Paige has been back from Japan for about three weeks now, and she recently had an opportunity to practice her Japanese language skills with someone who is very special to her.
Dave’s mother is Japanese, but has lived in the United States for the past fifty plus years. It is very obvious how much Paige loves her “Obachan” (grandmother), and I think she is one of the main reasons Paige has taken such an interest in Japan, the language and the culture. Obachan has not lived in Japan since she was in her twenties; she moved to Boston after meeting and marrying Dave’s father, who was stationed in the Marines over in Japan.
Since Paige will only be home for a couple of months before school starts again, we took the opportunity last Saturday to go have lunch with Obachan, who lives about an hour and a half away. Paige was so excited to talk to her, and it was wonderful to see the two of them carrying on a conversation in Japanese.
There's no need to go into great detail, but basically Obachan doesn't like to talk about her life in Japan, because she was disowned when she left. She has not seen any of her family since her twenties, and really has shied away from much discussion about the past. But I think Paige has helped to open that door, in a non-threatening way, to talk about life growing up. She sent her a postcard from Japan, and Obachan was so proud of it, had it in her purse to talk about during our visit. She talked to Paige about where her brother attended school, and wrote down several things for Paige to ask her Japanese professor about when she gets back to school.
I loved seeing the two of them talking, and sharing stories, it made me think of my own grandmother. I loved growing up with her next door to us, and she was one of the most influential people in my life. As I listened to Paige and her grandmother on Saturday, it made me realize how much I missed my Grandma G, and that I took for granted some of the times I should have been listening closer to the history that she shared. She would always talk about her family, the Boyds and the Lewises, I can't count the number of times that I heard stories about her dad and mom, or siblings.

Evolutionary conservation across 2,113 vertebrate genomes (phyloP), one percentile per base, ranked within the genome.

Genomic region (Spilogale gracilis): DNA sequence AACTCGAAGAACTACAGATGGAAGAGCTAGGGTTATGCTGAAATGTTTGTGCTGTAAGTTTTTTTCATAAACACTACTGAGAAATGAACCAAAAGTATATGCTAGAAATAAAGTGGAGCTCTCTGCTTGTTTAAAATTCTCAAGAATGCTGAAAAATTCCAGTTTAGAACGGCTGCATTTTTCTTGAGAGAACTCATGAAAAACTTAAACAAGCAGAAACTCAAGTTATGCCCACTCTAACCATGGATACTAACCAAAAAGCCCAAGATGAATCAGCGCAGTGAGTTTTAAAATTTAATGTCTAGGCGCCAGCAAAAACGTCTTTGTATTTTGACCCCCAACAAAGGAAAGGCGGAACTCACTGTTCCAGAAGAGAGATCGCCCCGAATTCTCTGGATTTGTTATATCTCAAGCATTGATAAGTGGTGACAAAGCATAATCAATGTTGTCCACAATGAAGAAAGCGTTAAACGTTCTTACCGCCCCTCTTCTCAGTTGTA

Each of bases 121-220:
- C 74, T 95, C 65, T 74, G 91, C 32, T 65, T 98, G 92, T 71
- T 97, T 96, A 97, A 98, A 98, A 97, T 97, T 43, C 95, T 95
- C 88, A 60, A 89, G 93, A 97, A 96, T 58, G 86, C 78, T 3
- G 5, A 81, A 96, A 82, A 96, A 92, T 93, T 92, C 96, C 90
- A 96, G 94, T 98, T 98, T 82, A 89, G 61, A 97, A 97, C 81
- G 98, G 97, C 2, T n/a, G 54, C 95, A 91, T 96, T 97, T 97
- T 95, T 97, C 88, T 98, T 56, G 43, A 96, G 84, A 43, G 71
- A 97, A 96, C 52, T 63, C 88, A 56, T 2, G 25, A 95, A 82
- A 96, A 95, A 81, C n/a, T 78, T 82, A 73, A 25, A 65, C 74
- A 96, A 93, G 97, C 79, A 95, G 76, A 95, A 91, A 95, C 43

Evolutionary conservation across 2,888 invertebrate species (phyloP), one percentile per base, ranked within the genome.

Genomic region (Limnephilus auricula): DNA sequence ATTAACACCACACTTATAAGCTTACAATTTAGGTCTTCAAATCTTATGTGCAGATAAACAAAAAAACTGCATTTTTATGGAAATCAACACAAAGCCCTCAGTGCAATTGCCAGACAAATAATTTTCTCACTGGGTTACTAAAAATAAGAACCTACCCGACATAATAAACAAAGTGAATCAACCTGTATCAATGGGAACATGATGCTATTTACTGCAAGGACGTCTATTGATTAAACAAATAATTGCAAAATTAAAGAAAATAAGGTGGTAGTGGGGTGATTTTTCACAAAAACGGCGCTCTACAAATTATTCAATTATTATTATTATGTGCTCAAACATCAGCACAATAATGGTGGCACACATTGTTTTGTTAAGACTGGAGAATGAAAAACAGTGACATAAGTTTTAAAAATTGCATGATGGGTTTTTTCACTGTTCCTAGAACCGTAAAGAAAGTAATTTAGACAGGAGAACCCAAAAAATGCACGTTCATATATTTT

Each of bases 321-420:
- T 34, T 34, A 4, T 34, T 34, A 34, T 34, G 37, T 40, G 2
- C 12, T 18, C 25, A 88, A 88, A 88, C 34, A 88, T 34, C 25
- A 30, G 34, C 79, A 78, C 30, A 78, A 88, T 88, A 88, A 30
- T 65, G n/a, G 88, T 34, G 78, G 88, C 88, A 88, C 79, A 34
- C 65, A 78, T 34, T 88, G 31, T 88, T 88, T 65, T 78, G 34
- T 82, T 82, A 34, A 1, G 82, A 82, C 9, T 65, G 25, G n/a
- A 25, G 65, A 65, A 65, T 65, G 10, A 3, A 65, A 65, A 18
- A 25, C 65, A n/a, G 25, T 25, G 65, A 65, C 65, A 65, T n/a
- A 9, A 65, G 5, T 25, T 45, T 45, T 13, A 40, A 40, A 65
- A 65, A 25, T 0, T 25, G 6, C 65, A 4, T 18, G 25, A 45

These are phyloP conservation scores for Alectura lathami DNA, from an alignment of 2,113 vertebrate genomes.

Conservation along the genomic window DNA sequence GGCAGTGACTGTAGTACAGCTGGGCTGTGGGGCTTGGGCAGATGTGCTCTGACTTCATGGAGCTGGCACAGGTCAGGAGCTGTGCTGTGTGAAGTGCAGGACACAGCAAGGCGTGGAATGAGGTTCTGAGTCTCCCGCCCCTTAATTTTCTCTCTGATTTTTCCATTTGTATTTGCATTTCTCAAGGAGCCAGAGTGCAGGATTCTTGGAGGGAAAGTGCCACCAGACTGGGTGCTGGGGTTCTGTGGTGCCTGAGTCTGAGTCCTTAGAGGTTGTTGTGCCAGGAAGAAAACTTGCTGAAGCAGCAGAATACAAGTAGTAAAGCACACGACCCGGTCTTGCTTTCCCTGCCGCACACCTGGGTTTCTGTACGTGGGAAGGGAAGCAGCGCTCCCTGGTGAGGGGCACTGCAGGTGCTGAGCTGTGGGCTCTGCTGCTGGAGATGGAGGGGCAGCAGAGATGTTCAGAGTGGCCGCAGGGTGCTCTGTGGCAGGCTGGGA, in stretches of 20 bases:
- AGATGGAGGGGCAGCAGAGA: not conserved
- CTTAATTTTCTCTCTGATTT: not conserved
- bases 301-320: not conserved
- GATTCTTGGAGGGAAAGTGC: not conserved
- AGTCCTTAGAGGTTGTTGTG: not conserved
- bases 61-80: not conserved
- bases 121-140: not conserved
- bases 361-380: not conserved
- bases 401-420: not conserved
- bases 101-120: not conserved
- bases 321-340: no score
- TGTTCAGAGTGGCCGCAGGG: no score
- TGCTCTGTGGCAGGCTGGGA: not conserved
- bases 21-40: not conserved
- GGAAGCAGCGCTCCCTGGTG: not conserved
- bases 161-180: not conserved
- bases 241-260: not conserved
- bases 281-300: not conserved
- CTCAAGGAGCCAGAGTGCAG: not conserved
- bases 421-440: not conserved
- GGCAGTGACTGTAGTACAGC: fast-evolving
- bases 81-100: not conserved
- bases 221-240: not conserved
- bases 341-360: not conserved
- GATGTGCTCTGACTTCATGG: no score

I wish I had captured that history, written it down, or collected it somehow. I know and remember bits and pieces, but that's all. I said as much to Paige after we got home, and that it made me also think about talking more to my dad about his history. I think the whole day and experience was one that Paige will remember and be thankful for, some time with her grandma to hear about the past. And it was a great reminder for me, too. I need and want to gather more written information about my family, and I want Jace to know these things about his mom's family, as he grows up.
With my mother dying when I was young, I cherish everything I have and know about her, including my photo albums, several books and other momentos that belonged to her. My dad and my mom's sisters, Aunt Mary and Aunt Theresa, and her college friend, Margaret, have been wonderful to talk about memories and story of her life. And I know she would have made sure we kids all knew our histories, she was wonderful about pictures, photo albums, documenting, saving, etc.
But I still have time and opportunity to talk to my dad about his life - the timeline of growing up, about his childhood and teen years, when/where he went to school, his time in the military, how/when he met my mother, and all the rest. So, that's on my "To Do" list for this year, over the next several holiday weekends when we are home and all together. Thank you to Paige, and Obachan, for reminding me of how important it is to learn and remember the past, and to not take it for granted.